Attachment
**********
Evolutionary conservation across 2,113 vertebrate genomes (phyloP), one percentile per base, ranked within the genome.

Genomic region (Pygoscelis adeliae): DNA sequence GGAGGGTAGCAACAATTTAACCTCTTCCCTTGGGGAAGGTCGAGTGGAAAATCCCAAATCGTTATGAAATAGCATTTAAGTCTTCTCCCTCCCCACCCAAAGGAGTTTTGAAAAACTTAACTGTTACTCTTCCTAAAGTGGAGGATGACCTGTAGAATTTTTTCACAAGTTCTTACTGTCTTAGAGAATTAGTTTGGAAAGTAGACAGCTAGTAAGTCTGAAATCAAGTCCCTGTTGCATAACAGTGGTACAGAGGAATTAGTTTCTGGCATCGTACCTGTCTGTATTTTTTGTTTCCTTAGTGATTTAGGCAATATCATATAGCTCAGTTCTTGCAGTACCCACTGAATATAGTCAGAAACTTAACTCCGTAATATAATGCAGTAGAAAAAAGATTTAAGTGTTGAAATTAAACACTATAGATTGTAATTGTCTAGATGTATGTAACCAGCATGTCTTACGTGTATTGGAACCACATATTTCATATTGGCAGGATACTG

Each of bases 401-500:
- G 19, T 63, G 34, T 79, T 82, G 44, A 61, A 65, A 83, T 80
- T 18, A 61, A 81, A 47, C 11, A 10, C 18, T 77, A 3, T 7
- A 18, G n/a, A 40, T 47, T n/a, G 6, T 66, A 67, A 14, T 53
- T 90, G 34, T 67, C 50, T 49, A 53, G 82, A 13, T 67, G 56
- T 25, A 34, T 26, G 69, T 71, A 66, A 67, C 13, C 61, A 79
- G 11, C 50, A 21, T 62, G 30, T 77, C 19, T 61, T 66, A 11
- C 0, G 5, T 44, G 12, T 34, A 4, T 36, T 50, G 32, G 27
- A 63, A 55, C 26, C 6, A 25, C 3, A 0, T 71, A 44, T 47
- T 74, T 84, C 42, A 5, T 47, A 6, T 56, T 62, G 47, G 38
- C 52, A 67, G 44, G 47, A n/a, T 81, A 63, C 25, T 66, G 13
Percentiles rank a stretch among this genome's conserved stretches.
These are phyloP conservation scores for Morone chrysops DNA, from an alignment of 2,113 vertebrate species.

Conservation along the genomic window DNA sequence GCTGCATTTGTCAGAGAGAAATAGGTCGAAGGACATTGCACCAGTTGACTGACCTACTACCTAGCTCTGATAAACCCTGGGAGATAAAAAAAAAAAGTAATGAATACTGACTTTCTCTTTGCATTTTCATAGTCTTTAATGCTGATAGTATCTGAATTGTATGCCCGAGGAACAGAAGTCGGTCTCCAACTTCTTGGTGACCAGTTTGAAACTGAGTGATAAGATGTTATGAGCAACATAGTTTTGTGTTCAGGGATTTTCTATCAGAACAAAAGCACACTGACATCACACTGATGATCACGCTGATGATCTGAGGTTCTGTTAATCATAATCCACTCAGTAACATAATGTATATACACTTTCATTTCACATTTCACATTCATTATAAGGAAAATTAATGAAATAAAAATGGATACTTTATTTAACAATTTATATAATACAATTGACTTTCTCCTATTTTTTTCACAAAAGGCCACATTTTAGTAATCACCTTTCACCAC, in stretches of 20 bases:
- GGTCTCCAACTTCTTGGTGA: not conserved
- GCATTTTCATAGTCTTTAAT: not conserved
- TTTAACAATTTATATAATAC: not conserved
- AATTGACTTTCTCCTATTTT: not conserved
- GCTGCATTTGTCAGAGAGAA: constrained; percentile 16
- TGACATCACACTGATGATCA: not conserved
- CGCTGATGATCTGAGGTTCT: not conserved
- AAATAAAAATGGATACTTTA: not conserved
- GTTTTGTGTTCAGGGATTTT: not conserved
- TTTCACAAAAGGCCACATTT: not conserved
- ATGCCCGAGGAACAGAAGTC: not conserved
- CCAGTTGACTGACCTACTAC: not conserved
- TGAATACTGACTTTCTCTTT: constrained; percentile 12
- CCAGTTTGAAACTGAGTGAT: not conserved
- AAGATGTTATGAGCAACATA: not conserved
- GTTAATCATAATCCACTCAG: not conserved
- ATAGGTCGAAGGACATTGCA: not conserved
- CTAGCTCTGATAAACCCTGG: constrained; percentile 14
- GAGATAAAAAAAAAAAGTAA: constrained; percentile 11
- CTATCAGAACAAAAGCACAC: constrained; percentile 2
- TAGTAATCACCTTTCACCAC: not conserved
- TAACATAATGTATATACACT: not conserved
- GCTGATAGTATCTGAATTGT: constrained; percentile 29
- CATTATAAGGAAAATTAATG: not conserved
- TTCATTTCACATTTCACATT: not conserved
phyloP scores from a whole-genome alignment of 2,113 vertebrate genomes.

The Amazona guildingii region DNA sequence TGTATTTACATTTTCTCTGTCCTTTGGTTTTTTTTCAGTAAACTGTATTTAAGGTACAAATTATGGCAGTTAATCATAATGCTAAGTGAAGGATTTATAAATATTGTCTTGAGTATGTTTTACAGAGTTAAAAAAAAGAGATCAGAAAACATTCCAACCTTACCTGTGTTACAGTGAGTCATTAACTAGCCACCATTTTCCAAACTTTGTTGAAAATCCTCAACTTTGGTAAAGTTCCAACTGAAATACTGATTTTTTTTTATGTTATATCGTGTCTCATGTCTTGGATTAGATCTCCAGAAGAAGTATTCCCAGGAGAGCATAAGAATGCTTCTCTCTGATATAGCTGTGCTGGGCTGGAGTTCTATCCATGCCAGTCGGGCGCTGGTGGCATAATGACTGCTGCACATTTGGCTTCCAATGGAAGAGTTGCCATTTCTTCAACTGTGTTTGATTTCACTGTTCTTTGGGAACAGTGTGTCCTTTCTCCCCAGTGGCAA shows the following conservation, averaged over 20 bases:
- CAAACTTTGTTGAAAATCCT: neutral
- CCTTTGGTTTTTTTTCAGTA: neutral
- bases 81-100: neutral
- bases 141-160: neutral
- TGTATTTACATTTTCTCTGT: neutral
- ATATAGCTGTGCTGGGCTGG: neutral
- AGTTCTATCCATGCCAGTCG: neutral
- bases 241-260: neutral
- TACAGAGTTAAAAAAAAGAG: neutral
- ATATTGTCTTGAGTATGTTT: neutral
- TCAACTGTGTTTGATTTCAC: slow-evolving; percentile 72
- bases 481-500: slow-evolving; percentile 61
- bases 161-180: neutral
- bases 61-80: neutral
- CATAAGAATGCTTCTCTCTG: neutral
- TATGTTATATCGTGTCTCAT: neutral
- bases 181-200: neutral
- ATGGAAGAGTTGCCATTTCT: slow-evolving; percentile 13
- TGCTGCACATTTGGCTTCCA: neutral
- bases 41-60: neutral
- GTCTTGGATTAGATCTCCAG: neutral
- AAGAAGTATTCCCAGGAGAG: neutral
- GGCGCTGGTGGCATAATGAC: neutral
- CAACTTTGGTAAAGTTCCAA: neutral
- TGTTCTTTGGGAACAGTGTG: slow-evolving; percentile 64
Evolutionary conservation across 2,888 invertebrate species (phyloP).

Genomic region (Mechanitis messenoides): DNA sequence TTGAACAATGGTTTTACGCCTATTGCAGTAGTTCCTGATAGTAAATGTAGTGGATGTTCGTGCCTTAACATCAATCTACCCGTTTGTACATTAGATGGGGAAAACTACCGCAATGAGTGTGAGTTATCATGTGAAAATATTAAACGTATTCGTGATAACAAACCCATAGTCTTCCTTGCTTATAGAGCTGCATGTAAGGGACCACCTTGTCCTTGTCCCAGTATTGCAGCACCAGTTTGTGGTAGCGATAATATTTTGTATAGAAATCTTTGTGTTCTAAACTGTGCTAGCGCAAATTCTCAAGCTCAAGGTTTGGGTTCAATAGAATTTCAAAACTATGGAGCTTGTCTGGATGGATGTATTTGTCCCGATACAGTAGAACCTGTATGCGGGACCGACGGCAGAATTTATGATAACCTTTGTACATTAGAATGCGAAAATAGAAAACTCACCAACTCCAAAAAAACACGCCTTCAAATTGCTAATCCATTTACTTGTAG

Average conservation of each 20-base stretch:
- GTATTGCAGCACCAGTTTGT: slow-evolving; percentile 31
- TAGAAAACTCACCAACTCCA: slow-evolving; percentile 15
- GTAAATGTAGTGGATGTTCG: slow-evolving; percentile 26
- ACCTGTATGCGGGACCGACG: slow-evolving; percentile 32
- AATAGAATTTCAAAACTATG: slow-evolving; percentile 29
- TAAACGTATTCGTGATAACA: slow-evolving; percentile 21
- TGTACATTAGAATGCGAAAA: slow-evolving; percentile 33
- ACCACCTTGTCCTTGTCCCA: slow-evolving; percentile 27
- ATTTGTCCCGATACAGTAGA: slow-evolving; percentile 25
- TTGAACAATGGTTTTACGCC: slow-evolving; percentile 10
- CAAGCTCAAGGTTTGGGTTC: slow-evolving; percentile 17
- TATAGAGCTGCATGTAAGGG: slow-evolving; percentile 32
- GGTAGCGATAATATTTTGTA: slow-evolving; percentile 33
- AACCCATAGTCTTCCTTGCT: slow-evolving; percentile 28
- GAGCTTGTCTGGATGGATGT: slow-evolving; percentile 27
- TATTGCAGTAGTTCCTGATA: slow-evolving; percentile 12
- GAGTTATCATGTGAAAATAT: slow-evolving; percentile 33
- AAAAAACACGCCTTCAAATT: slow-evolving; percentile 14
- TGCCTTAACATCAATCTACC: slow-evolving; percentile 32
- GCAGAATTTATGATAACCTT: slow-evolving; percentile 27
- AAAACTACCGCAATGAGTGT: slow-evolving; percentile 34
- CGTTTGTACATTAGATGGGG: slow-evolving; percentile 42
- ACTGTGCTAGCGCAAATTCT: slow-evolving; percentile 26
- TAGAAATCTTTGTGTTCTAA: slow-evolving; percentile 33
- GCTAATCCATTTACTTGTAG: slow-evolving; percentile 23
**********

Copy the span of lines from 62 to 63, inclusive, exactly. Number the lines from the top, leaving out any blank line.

- TGCTGCACATTTGGCTTCCA: neutral
- bases 41-60: neutral